*Bonus car seat safety tip: Our local fire dept. offers to have car seat installs checked out for free by a CPST–check with yours to see if they offer the same or ask around (maybe in a local mom’s Facebook group?) to see where you can find one in your area!
8) Always Buy New or Bring Your Own
It is safest to ALWAYS use a new seat. If you are traveling and hoping to rent, or you just want to save money and buy a used seat–please reconsider. You never know whether it is up to safety standards. There is no way to tell whether or not the seat has been in an accident, has been submerged, has been checked on a plane, has been washed inappropriately, or otherwise damaged in a way that isn’t obvious right away and could cost your child’s life. Whenever possible, buy a new seat (or bring your own rather than rent). If you can’t afford one, check with churches, charities, or other resources in your area–many are willing to provide assistance–there are some less expensive seats that are still perfectly safe to use.
9) Car Seats Expire
I didn’t know this at first, and while many seats do have expiration dates, some (like ours) only have manufacture dates. You can easily find out when your car seat expires by contacting the manufacturer or checking their website if yours is one that doesn’t have a listed date. While it can be tempting to use an expired seat a little past the deadline, companies use these dates as a guide for best practice–as you know, plastic and other materials degrade over time and you want your little one’s seat to be in top shape to protect your child!
10) How to Dispose of a Car Seat Properly
So, this isn’t a typical car seat safety tip in that it isn’t so much useful for you as a potential harm for another who may come across the seat. You don’t want to leave it out where someone could grab it and reuse it if it is expired or otherwise damaged (like in a rainy or snowy season). Cut the straps before you dispose of the seat, or–even better–wait until your local store (BRU used to do it but now it looks like Target has taken over) has a trade in event where they take the old seats to properly recycle them and give you a discount on another seat, stroller, or something of the like.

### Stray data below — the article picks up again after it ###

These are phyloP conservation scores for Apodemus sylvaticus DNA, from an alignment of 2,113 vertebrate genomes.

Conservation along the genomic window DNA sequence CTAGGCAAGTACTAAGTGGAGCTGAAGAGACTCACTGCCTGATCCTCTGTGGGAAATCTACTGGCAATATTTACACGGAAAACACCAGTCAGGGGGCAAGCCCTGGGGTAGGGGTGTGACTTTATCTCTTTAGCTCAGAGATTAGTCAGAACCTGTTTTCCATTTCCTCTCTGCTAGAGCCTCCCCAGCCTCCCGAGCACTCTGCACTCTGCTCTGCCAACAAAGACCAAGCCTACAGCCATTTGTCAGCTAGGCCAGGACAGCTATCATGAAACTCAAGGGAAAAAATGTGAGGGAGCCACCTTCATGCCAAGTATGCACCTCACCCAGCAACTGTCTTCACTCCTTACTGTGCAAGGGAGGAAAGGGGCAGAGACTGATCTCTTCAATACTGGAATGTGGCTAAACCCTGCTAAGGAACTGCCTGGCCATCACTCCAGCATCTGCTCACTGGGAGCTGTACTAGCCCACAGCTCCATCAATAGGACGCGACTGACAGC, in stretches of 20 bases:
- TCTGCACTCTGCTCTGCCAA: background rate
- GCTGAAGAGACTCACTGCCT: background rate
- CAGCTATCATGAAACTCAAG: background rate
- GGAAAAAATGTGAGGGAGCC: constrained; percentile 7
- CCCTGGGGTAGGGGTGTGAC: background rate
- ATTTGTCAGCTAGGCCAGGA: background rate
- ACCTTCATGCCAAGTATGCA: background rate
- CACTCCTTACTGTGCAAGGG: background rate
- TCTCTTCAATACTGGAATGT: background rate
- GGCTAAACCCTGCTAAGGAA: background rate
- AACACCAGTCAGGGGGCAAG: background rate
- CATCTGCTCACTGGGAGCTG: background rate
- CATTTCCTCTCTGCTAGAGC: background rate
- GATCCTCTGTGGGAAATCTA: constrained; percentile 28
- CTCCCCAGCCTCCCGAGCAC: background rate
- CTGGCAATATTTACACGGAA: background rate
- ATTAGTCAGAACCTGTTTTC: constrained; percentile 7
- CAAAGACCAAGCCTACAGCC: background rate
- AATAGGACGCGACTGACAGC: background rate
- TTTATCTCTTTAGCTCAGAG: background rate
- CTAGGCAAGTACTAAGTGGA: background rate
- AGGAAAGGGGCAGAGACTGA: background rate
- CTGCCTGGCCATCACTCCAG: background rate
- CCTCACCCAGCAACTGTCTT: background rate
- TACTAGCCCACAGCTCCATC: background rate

Do You Practice Optimal Car Seat Safety?
Please remember to reach out to a CPST, your car seat manufacturer, or reference your manual for the seat or your car before implementing any of these changes or if you have any further questions/need clarification!
*Bonus car seat safety tip: One last tip! This isn’t just for car seats, but does protect your child in the car so I wanted to include it–anything that is in the car, especially anything on the landing by the rear window, will become a projectile in the case of an accident. I am guilty of having a few things in my car that I could probably move into the trunk or the house, and I know many others do as well so I knew it was worth a mention!
I’d love to know if you have any other important car seat safety tips to share with us, or if you learned something new from this list! Drop a comment below and let me know.